Discussion Guide - Don't Make the Worst Trade of Your Life (Hebrews 12:14-17)
14 Strive for peace with everyone, and for the holiness without which no one will see the Lord. 15 See to it that no one fails to obtain the grace of God; that no “root of bitterness” springs up and causes trouble, and by it many become defiled; 16 that no one is sexually immoral or unholy like Esau, who sold his birthright for a single meal. 17 For you know that afterward, when he desired to inherit the blessing, he was rejected, for he found no chance to repent, though he sought it with tears.
The author has pleaded with his audience not to “grow weary or fainthearted” at God’s discipline, but to endure it, knowing it proves they are his children and that he does it “for our good, that we may share his holiness.” (Hebrews 12: 3, 7, 10) The need for endurance and holiness converge again here in this brief encouragement and warning.
First off, this community is to “strive” to have peace with one another. Peaceful coexistence with others isn’t always possible, but “so far as it depends on” us (Romans 12:18) we should pursue it and avoid being the initiators of conflict.
They are also to strive “for the holiness without which no one will see the Lord.” Seeing God’s character reflected in our own life is to be our constant pursuit as his people. Being conformed to his image is what the Christian life is, and pursuing holiness is what makes living at peace with one another even possible.
He also reminds them that they are responsible for each other’s spiritual well-being (v 15; Galatians 6:1-2). Striving for holiness and peace is a community project. The individual flourishes only within the community’s encouragement, support, prayers, correction, and counsel. To help foster this kind of environment, this church needs to be on guard against any “root of bitterness” growing in their midst, because the sins of a few - gone unchecked - can affect the whole community (see Deuteronomy 29:18-19).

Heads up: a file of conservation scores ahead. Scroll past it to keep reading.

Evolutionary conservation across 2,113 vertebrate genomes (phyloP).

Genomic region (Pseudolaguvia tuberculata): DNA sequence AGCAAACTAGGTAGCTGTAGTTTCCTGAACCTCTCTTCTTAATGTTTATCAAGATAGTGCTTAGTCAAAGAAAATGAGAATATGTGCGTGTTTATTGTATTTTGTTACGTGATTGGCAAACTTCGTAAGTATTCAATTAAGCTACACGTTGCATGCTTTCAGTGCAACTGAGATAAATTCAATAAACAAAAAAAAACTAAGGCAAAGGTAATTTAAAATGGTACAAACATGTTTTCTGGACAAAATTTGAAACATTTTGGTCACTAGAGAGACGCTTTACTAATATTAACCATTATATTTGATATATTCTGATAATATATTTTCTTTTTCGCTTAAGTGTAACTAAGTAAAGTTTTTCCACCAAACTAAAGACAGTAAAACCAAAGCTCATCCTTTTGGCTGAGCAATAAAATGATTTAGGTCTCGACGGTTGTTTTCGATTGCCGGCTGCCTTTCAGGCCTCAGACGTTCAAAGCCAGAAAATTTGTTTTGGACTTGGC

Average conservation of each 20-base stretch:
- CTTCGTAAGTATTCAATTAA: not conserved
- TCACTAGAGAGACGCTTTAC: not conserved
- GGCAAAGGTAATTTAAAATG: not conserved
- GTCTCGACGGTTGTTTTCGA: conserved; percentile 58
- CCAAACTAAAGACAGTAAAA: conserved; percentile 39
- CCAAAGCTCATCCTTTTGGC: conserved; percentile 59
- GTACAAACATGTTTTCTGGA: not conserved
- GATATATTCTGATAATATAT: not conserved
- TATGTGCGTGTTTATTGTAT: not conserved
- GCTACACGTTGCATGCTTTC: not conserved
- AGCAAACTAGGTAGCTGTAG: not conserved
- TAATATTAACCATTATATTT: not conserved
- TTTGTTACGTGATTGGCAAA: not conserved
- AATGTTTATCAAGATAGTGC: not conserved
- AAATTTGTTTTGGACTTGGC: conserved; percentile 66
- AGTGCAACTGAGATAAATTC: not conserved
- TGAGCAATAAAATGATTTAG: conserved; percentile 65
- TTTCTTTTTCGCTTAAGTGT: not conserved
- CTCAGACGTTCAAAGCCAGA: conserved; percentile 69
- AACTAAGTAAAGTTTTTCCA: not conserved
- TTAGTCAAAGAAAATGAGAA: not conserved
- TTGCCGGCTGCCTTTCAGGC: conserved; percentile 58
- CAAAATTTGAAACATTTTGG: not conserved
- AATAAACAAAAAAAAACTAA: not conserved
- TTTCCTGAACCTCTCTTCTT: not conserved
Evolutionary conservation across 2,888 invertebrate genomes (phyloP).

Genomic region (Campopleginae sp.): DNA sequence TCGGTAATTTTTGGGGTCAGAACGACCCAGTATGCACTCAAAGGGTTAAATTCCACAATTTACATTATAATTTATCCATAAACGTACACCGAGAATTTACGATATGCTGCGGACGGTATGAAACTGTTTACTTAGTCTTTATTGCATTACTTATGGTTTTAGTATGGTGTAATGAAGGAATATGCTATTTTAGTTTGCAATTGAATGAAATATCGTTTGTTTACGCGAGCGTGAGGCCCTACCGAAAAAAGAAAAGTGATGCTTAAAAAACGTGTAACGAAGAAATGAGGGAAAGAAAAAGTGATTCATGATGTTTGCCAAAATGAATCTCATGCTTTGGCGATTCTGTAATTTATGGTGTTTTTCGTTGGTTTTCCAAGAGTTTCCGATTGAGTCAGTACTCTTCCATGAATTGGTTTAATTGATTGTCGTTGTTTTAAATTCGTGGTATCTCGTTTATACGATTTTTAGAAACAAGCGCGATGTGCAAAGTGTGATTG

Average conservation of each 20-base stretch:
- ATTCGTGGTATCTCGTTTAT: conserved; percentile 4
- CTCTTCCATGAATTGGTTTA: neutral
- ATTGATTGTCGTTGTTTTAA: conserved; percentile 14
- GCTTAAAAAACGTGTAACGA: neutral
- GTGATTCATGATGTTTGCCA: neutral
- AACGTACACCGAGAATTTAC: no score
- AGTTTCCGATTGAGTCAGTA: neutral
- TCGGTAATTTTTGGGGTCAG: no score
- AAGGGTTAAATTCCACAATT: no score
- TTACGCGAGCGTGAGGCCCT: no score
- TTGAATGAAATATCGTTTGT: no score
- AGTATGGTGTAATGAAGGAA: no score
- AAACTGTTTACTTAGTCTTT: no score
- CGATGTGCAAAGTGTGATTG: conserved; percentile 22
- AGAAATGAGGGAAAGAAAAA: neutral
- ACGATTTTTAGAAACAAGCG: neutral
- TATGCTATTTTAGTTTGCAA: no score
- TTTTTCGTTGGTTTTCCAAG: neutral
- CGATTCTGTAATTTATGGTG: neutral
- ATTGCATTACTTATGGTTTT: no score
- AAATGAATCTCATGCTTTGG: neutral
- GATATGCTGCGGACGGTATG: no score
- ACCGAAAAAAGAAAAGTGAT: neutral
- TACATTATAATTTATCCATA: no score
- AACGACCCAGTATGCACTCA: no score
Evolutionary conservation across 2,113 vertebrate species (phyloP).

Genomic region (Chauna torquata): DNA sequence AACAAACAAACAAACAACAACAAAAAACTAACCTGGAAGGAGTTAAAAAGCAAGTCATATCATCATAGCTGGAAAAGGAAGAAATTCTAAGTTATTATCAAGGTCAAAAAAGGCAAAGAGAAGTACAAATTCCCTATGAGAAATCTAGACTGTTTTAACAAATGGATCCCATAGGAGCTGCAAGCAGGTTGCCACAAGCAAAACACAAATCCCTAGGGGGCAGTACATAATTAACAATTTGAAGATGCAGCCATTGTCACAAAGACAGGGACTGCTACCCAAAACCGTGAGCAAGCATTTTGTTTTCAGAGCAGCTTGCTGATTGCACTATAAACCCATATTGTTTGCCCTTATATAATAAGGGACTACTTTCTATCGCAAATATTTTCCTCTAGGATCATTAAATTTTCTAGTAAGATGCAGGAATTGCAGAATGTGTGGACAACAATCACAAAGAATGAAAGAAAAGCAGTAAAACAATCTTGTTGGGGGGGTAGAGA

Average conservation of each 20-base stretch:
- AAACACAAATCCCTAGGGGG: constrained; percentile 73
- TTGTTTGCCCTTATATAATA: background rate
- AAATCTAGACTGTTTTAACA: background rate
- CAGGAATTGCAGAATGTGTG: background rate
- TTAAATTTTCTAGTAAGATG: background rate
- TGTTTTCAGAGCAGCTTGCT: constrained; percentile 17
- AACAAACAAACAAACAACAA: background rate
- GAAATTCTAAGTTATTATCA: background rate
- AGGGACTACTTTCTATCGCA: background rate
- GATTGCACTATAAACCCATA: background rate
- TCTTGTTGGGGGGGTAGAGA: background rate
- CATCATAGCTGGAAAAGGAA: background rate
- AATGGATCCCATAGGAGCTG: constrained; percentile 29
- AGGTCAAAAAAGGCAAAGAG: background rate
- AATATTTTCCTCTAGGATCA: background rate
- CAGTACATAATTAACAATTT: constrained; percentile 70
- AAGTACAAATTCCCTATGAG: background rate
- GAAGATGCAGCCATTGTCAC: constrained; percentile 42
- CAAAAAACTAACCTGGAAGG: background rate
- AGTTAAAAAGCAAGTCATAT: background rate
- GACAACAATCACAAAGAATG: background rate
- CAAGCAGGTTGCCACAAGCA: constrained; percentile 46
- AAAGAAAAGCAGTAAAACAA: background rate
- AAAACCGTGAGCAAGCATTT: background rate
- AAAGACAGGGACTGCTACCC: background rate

Finally, he warns his readers to avoid Esau’s example. Selling his inheritance for a bowl of stew was a ridiculous trade, even more so considering what the inheritance was. Being Isaac’s firstborn son and Abraham’s grandson, Esau stood to inherit everything God had promised to those men (Genesis 12:1-3; 26:3-5). Yet being an integral part of God’s plan for the world meant less to him than his stomach (Genesis 25:29-34). “Physical appetites had meant more to him than spiritual privileges.”
Like Esau, we are children who stand to gain an inheritance (vv 5-11; Ephesians 1:11-14). But the Christian life is a difficult marathon that must be run with endurance. In our exhaustion, we’ll be tempted to quit the race to satisfy immediate, physical cravings. The author’s warning here is the same as it was earlier in the letter: “while the promise of entering his rest still stands, let us fear lest any of you should seem to have failed to reach it.” (4:1)
Pursuing holiness leads to peace with one another, while unholiness leads to conflict. With this in mind, read Galatians 5:19-21. How do the “works of the flesh” described here produce conflict? How does the “fruit of the Spirit” in verses 22-23 produce peace?
“See to it that no one fails to obtain the grace of God” (Hebrews 12:15). Who are the people at Providence Church that you are around the most? What does it practically look like for you to uphold your responsibility for their spiritual well-being?
When are you tempted to make a foolish tradeoff like Esau? What spiritual privileges has God given to you as a Christian that you can call to mind in moments of temptation?
 Raymond Brown, The Message of Hebrews, p 239